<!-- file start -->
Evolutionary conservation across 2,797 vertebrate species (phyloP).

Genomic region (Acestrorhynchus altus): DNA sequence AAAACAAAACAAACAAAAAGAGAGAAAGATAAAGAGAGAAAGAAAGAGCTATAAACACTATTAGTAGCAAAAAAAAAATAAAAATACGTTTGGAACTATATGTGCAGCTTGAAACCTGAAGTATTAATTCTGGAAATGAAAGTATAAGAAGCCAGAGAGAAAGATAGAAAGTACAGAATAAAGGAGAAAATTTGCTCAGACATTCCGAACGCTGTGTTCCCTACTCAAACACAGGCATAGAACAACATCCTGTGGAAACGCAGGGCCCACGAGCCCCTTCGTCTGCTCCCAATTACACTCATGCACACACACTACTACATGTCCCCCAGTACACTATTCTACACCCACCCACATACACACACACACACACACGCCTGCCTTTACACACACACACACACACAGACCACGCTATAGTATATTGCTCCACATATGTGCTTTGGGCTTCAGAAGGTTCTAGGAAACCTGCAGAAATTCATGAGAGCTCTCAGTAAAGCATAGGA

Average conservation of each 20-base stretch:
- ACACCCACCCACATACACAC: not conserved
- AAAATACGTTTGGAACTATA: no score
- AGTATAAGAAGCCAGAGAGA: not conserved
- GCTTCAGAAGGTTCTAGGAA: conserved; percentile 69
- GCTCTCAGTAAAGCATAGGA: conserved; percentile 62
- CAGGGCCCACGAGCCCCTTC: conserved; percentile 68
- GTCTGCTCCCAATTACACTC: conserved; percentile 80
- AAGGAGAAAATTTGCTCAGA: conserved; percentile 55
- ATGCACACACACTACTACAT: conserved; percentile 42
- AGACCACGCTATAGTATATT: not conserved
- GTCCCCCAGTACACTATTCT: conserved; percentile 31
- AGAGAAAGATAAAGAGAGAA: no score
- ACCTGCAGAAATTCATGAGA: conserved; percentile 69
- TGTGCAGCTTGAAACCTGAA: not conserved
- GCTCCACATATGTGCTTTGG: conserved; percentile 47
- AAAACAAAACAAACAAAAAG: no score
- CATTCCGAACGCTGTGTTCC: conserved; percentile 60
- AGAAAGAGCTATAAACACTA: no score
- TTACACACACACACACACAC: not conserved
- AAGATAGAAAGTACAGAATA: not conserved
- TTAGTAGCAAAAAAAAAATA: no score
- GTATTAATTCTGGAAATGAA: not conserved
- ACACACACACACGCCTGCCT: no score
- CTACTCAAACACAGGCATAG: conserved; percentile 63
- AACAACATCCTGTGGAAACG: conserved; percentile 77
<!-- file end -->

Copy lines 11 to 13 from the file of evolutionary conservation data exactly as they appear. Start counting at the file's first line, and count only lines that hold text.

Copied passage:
- AAGGAGAAAATTTGCTCAGA: conserved; percentile 55
- ATGCACACACACTACTACAT: conserved; percentile 42
- AGACCACGCTATAGTATATT: not conserved